What Business Owners Should Know about Lobbying

by Rana Lashgari

What do you picture when you think of a lobbyist? Perhaps an older gentleman, with a slick suit, power walking down a marble hallway in Washington, D.C., flanked by a team of big-money corporate executives congratulating each other on the deal they made on the golf course? Most people have a Hollywood idea of what lobbyists do; they have no idea what the day-to-day work of a lobbyist looks like.

The reality may come as a surprise.

Misconception: Only big companies can afford lobbyists.
The reality: Big companies often have a budget for government relations because they’ve seen the importance of remaining politically active and advocating at the highest levels of government. But an advocate at City Hall is an important asset for businesses of all sizes. Whether it’s a local business trying to land a government contract or a small momand-
pop shop trying to rezone a new storefront, a lobbyist can help the business owner understand the process and the players and customize a strategy to maximize success.

Misconception: Lobbyists work in Washington, D.C
The reality: While there are federal lobbyists, the most impactful and often ignored opportunity for advocating is at the local level. Even national companies suffer when they fail to understand the political dynamics of the local community they are operating in. Not only do local government regulations represent the bulk of the regulations a business and its employees encounter in their day-to-day operations, local municipalities can also be a great source of additional resources to aid the business in nontraditional ways.

Misconception: The only people who need lobbyists are the ones doing business with the city.
The reality: The scope of businesses, policy groups, community groups and politically active individuals that can benefit from the advocacy of a professional lobbyist is far larger than people initially imagine. A good lobbyist will not only connect a business owner with the appropriate decision makers, but will develop a comprehensive strategy encompassing guidelines, draft language, educational outreach to the right individuals and the right messaging to ensure success.

Working with a Lobbyist
Constituents and constituent groups should have access to the same level of advocacy as large corporations. If they see something happen in their community that they think can be improved, a lobbyist can help them develop the strategy and advocate for the changes they seek.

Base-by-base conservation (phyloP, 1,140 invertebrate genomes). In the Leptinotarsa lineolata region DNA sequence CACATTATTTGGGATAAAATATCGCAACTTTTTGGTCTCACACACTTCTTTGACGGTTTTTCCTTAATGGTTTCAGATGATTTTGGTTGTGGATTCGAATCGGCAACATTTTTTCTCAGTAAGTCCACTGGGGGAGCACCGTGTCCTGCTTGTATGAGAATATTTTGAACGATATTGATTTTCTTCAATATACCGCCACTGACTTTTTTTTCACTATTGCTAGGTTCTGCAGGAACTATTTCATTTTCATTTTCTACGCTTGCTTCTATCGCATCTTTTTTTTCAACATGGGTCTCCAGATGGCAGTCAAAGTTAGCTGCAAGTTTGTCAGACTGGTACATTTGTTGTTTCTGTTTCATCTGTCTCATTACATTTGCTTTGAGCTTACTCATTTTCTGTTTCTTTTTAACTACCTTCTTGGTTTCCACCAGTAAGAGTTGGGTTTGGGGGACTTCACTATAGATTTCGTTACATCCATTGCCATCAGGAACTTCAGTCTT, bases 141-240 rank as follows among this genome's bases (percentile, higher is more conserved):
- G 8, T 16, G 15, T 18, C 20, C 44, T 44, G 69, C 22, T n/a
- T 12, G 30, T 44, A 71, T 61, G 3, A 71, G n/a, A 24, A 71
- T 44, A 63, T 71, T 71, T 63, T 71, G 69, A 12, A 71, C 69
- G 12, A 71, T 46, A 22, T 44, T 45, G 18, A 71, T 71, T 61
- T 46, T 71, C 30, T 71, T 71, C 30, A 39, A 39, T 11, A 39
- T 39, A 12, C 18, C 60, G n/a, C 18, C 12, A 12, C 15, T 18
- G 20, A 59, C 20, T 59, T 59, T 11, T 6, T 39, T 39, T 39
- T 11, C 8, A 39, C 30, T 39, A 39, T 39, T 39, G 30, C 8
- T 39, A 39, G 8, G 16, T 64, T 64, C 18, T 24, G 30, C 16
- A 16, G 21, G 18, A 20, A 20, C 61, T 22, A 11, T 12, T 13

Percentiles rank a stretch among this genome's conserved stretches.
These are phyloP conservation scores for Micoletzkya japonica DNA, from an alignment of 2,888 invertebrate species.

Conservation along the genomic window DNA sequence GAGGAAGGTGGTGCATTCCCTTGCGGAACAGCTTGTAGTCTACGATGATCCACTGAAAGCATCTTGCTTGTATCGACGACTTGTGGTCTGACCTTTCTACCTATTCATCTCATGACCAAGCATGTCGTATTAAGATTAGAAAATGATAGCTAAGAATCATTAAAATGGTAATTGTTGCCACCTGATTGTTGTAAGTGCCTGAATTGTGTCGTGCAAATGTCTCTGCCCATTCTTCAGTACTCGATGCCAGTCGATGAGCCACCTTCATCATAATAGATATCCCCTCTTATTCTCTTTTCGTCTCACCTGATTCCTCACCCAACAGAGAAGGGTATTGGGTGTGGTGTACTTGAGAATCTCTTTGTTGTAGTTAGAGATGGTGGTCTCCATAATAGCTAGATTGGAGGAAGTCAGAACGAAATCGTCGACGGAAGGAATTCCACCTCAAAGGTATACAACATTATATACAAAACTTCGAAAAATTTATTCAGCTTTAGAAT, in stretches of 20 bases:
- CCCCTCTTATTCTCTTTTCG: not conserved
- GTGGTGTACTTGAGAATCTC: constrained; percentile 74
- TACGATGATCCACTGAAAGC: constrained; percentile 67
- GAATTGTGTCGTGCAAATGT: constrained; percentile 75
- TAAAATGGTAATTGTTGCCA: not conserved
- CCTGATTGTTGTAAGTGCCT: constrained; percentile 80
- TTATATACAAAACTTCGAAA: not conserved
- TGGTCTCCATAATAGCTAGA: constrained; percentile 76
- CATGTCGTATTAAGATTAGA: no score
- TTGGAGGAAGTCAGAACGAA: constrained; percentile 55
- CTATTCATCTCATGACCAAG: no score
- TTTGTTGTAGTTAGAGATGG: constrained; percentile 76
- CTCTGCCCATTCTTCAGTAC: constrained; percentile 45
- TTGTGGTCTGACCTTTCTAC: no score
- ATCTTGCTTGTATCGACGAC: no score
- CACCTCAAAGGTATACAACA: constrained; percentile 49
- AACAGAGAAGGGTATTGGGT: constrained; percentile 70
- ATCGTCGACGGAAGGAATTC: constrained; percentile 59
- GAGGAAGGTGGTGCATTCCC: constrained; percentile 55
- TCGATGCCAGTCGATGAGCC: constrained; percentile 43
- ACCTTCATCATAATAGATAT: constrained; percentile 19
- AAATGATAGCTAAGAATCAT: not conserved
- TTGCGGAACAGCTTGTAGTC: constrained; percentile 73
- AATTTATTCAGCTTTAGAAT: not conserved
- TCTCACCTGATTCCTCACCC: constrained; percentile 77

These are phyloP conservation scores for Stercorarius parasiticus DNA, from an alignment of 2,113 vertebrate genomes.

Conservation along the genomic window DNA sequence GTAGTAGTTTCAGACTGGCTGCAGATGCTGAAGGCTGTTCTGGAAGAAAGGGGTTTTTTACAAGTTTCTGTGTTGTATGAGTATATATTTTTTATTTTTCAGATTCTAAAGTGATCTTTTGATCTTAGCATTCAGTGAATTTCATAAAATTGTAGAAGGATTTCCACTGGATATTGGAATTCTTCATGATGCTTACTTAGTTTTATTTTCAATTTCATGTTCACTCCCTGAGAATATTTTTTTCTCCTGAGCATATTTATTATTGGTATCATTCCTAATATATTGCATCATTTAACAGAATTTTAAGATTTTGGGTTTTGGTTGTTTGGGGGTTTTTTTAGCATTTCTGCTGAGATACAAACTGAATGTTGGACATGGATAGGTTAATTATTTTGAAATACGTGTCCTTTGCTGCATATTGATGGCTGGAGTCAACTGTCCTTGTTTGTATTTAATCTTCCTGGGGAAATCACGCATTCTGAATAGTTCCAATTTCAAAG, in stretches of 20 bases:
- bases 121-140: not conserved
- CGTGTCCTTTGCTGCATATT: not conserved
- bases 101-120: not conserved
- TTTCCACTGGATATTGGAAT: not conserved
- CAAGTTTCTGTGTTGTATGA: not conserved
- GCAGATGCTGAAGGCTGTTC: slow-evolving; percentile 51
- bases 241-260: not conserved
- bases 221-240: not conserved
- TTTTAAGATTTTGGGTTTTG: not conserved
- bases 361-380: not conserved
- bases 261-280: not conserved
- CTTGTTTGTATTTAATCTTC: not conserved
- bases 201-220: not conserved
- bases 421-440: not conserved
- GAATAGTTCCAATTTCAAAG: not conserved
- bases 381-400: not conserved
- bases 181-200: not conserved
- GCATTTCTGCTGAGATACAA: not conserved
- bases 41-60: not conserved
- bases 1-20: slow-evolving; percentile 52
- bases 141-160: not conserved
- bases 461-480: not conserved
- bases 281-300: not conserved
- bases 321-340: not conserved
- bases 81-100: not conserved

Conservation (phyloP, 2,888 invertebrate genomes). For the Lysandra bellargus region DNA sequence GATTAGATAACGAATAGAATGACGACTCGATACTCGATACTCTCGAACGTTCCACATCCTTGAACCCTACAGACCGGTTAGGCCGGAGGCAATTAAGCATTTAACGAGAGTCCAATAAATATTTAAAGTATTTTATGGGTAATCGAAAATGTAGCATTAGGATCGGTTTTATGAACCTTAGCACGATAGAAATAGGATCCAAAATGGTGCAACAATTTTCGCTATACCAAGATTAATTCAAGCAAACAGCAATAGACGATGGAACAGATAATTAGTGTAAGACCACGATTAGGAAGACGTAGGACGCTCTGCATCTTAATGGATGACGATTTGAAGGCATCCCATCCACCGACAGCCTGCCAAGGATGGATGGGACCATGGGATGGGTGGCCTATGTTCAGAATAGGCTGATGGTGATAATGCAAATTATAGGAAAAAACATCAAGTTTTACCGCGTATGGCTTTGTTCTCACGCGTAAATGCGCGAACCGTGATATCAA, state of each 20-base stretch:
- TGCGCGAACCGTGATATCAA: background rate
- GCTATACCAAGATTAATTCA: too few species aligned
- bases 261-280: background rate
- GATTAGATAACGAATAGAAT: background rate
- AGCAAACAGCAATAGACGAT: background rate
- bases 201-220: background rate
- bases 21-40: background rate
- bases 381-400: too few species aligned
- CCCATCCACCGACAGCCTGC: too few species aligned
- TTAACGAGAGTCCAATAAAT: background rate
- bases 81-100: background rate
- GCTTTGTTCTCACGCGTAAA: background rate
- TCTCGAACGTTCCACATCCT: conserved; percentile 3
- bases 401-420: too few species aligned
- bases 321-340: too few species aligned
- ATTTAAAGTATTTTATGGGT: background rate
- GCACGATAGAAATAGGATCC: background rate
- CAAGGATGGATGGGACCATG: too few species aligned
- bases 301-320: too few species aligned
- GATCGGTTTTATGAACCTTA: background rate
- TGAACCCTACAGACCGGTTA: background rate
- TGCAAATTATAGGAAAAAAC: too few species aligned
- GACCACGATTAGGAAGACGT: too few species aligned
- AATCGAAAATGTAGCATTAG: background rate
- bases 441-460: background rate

The following are some nontraditional examples of situations where a lobbyist can help:

  • A nonprofit that is looking for partnership opportunities with the city, whether for financial grant support, other public resources, potential sponsorship opportunities, city-owned land to build space at a discount, public notice networks to expand their visibility, or inviting the mayor to an event to boost media coverage.
  • A neighborhood group with concerns over such things as speeding vehicles in their neighborhoods, graffiti, inappropriate development or other public safety concerns.
  • A business affected by a specific regulation in an unfair manner hoping to amend the regulation or change the policy.
  • An entrepreneur with a new idea to improve a service a city provides.
  • A future candidate wanting to build the right relationships and understand the political lay of the land.
  • A national corporation with a robust lobbying team, that knows nothing about the local politics or personalities.
  • Businesses who want to forecast out one, three or five years, depending on demographic or investment shifts in city spending.

In the real world of local lobbying, too many businesses are relying on an antiquated understanding of what lobbyists do and how they can help further their business goals. A lobbyist with expertise in your community can help you better navigate the current political climate, which is intrinsically tied to the local business climate; develop support for your agenda; connect you to the right decision makers; shortcut red tape to avoid potential complications; and remove barriers inhibiting your success. In fact, your competition may already have one.

Rana Lashgari is president of Arizona Municipal Strategies, LLC, a leader in municipal lobbying, procurement and government relations. Advocating for people and organizations is a longtime passion. Lashgari’s unique background as an attorney, former prosecutor and political staffer gives her a competitive edge over a traditional lobbyist. She draws from her wide range of experiences to master the intricacies of her clients’ cases. Having worked at the municipal, county and federal levels, she has accumulated a network that spans Arizona at every level of government. Her depth of knowledge and reputation make her a go-to consultant for politicians, campaigns, community groups and businesses looking to succeed at the local level.

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